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ISOO’s FY 2018 Classification Report Continues to Warn of Outdated System, but Lacks Key, Previously-Reported Data: FRINFORMSUM 10/17/2019

October 17, 2019

ISOO’s FY2018 Classification Report to the President  

The Information Security Oversight Office’s 2018 Report to the President is now online – but contains considerably less information than previous years. The gist of the report, which is currently our best tool for analyzing the classification system in the United States, remains the same as last year; namely that the current classification system is “unsustainable, and desperately requires modernization. The investment, adoption, and use of advanced technologies lie at the core of this transformation, but we also need new policies and practices that reflect and support the way the Government actually operates in the 21st century.”

The FY 2018 report, which is only 12 pages long (compared to last year’s 69-page report), notes that:

  • In FY2018 the Interagency Security Classification Appeals Panel (ISCAP) decided 37 mandatory declassification review appeals and one classification challenge.” The report does not specify how may MDR appeals the panel received or how many times ISCAP overruled agency classification decisions.
    • As a comparison, in FY2017 ISOO reported ISCAP received 577 appeals, an 80% increase from FY 2016, and decided on 50, declassifying 58% of the documents in full and declassifying 35% in part. This important statistic showed ISCAP only affirmed agency classification decisions in full 7% of the time.
  • ISCAP has a backlog of 1,217 appeals.
  • Original classification authorities decreased from FY2017, continuing last year’s trend. However, there were no metrics on original classification decisions, which have been increasing despite the reduction in original classification authorities.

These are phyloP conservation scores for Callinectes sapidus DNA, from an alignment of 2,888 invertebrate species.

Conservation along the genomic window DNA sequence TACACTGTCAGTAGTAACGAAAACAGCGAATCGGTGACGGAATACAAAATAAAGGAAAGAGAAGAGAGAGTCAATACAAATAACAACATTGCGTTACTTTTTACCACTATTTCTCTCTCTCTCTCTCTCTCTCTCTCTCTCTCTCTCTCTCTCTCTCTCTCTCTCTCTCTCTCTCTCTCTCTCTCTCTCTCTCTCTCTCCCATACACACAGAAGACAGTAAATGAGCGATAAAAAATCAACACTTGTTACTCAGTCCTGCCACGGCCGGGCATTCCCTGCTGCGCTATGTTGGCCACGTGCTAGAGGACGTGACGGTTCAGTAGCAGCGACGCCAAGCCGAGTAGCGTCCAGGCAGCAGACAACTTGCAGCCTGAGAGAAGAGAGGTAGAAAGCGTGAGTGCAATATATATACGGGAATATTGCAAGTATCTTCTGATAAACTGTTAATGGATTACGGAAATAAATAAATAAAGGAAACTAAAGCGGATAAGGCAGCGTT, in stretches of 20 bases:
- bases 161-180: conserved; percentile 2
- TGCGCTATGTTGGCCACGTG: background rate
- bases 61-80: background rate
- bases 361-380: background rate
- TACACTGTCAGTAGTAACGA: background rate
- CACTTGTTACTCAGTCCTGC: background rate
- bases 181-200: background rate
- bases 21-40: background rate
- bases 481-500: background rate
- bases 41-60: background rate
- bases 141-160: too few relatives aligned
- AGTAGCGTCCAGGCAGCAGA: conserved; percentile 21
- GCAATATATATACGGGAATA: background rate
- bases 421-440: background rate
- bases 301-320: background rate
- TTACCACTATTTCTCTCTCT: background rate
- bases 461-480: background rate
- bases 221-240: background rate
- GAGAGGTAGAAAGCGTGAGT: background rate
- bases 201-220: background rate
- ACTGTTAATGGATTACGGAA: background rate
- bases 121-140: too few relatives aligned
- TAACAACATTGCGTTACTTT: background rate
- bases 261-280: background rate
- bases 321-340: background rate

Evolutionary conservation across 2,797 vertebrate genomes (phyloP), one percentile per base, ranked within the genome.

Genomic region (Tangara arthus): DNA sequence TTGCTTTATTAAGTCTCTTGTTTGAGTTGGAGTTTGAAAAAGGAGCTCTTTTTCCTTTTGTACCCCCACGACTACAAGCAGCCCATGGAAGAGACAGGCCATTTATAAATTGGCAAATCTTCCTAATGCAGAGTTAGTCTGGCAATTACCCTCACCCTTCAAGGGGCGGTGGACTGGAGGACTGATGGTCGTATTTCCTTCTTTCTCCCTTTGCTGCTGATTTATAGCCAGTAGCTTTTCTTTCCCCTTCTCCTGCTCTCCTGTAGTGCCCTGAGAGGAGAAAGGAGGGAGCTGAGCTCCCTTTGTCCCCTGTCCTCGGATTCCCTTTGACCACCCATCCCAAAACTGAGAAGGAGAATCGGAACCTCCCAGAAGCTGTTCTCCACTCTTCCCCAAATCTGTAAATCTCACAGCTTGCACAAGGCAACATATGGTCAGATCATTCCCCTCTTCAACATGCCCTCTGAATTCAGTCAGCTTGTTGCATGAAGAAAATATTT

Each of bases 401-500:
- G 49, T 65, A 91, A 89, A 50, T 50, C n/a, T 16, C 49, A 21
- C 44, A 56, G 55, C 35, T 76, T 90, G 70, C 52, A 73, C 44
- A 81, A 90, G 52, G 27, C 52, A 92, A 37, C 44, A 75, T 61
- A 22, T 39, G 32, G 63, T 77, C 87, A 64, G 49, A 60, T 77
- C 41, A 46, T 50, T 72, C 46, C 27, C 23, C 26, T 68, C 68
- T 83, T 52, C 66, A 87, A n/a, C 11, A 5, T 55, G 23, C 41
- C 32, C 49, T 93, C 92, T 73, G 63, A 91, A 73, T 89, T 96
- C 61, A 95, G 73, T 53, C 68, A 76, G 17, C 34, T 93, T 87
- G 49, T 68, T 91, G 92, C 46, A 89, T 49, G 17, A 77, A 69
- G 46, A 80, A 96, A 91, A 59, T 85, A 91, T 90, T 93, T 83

The kind of statistical data available in previous reporting but missing from this year’s report includes:

  • Security classification costs.
    • Last fiscal year the government spent $18.39 billion on security classification, a $1.5 billion increase from FY2016.
  • Formal Classification Challenges for FY 2018.
    • Last FY there were a total of 721, a decrease of 24% from FY2016.
  • The total page count for declassification review for FY2018.
    • In FY2017 ISOO reported “The total page count for declassification review decreased under automatic, systematic, and discretionary declassification programs by 18%” and noted agencies were “unable to meet the demands of electronic records review.”
    • Specifically, for FY2017 there were 83,765,475 pages reviewed for programmatic declassification, of which 55% were declassified.
    • There were 693,652 pages reviewed for systematic declassification, of which only 35% were declassified.
    • In FY2017, 57,539 pages were reviewed for discretionary declassification review, of which only 38% were declassified.
  • Mandatory Declassification Review data.
    • The government received 6,540 MDR requests and 635 appeals in FY2017.

ISOO director Mark Bradley acknowledges the considerable difference between this year’s and previous years’ reporting. He cites the challenges in collecting and analyzing agency statistical data, and hints that there will be improved processes and metrics in the future.

Bipartisan Declassification Reform Legislation